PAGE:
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Aaron D Werner - a man in a business suit, smiling at the camera
Aaron L. Hammer
Chair | Bankruptcy Group
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Zone of Insolvency and Fiduciary Duties – a Brief Summary of What Directors and Officers Need to Know

Aaron D Werner - a man in a business suit, smiling at the camera
Aaron L. Hammer
Chair | Bankruptcy Group
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The outbreak of the COVID-19 pandemic has impacted businesses and commercial relationships worldwide. As commercial operations continue to be shuttered and revenues cut off, principals of companies will likely find themselves questioning where their obligations and responsibilities lie when the entity’s solvency is questionable.  When a corporation is solvent, the fiduciary duties of the corporation's board of directors run to the corporation's stockholders and the board's decision-making process is protected by the application of the business judgment rule. When insolvent, however, the fiduciary duties of directors and officers run primarily to the company’s creditors.  During these times, tough decisions need to be made and you need to ensure that you are protected by general principals of corporate governance.

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  • The business judgment rule still applies.  This rule is that boards and officers of a company are presumed to be acting in “good faith”—that is, within the fiduciary standards of loyalty, prudence, and care owed to the company and shareholders. Absent evidence that the officer or director has blatantly violated some rule of conduct, a court will not review or question the decision.
  • Just because a company is insolvent doesn’t require it cease operations or liquidate.  In the oft-cited Delaware Trenwickcase, the court held that “even when a firm is insolvent, its directors may, in the appropriate exercise of their business judgment, take action that might, if it does not pan out, result in the firm being painted in a deeper hue of red.” 2006 WL 2434228 at *3.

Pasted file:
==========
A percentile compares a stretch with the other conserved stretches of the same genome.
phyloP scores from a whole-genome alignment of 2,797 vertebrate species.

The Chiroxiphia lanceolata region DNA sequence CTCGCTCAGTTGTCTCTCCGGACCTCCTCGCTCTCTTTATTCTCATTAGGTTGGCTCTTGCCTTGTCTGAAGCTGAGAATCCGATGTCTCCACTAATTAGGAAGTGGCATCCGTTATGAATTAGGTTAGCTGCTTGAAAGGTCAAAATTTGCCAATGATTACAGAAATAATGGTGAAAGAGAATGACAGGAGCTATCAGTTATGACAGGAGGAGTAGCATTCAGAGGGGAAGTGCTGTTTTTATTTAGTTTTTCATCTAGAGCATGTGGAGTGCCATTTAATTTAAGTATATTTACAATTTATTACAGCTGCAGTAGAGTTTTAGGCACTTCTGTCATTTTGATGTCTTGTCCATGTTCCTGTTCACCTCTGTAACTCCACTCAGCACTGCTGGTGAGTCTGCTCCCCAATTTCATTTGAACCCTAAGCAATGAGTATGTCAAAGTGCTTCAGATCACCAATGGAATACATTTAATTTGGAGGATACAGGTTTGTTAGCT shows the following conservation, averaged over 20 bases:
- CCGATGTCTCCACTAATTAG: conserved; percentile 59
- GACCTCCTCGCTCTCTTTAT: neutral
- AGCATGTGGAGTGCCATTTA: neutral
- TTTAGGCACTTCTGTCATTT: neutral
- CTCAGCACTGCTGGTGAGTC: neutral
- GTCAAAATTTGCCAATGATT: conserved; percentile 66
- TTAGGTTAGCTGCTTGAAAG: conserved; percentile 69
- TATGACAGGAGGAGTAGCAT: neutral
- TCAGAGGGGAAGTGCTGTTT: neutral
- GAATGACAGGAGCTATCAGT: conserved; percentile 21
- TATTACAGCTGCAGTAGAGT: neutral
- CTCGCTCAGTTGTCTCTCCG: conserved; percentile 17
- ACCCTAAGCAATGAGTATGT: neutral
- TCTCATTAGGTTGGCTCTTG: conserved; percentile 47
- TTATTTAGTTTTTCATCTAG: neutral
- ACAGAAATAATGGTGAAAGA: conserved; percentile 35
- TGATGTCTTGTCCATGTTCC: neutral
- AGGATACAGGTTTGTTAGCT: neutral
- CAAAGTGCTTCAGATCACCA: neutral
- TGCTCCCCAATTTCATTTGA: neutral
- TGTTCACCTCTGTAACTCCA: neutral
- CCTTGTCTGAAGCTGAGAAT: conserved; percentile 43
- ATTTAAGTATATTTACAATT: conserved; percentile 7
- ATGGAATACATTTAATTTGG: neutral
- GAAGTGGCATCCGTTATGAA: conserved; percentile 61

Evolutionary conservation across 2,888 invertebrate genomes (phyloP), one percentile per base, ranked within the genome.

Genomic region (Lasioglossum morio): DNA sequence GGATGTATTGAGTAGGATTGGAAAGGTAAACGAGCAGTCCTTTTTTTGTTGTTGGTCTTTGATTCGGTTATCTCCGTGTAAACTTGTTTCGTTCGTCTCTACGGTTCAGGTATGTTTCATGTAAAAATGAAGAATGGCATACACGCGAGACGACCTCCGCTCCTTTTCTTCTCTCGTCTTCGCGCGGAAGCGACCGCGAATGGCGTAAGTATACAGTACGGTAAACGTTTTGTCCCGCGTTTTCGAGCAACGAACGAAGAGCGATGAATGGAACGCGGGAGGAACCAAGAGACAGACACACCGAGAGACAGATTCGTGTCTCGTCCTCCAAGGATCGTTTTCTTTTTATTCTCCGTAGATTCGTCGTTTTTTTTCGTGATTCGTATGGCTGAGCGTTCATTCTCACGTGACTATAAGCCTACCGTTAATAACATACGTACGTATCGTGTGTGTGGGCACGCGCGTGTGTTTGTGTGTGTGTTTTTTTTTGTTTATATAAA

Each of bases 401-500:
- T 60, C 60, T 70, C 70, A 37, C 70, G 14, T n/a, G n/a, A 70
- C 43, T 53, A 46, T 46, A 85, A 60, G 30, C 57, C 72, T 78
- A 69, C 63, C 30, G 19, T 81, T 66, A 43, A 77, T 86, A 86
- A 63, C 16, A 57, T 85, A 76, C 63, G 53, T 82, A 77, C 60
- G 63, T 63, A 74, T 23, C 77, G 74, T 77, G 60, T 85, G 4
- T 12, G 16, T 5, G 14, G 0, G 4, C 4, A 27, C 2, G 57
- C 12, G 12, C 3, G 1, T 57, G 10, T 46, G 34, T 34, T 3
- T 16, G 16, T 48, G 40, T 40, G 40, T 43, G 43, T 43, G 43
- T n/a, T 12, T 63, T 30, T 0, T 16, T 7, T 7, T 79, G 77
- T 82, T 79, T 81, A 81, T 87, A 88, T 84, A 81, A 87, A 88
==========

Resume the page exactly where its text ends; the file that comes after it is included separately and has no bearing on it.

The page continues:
• One does need to be wary of fiduciary duty principals (e. when directors or officers are shareholders and take actions that could be deemed a breach of duties to creditors) and fraudulent conveyance laws.
  • “Deepening Insolvency” is no longer a valid Delaware cause of action.  (Generally, speaking, “deepening insolvency” refers to the “injury to the debtor’s corporate property from the fraudulent expansion of corporate debt and prolongation of corporate life.” Official Comm. of Unsecured Creditors v. R.F. Lafferty & Co., 267 F.3d 340, 347 (3d Cir. 2001).)) Additionally, the Seventh Circuit has repeatedly declined to punish corporate officers under this “controversial” theory for decisions made in failed attempts to save insolvent companies from bankruptcy. Fehribach v. Ernst & Young LLP, 493 F.3d 905, 908 (7th Cir. 2007); see also Schacht v. Brown, 711 F.2d 1343 (7th Cir. 1983).

If you have concerns about the solvency of your company and need help navigating the decision-making process, HMB’s attorneys have extensive experience and can assist.  We have both prosecuted and defended numerous breach of fiduciary duty claims against principals of distressed companies and can safely guide you through the process.

The ongoing issues related to the spread of the Coronavirus (COVID-19) have had and will continue to have a significant impact on individuals, families, businesses and markets. Visit our collection of resources providing guidance during these fast-changing circumstances. Please reach out to your lead team member to answer specific questions.

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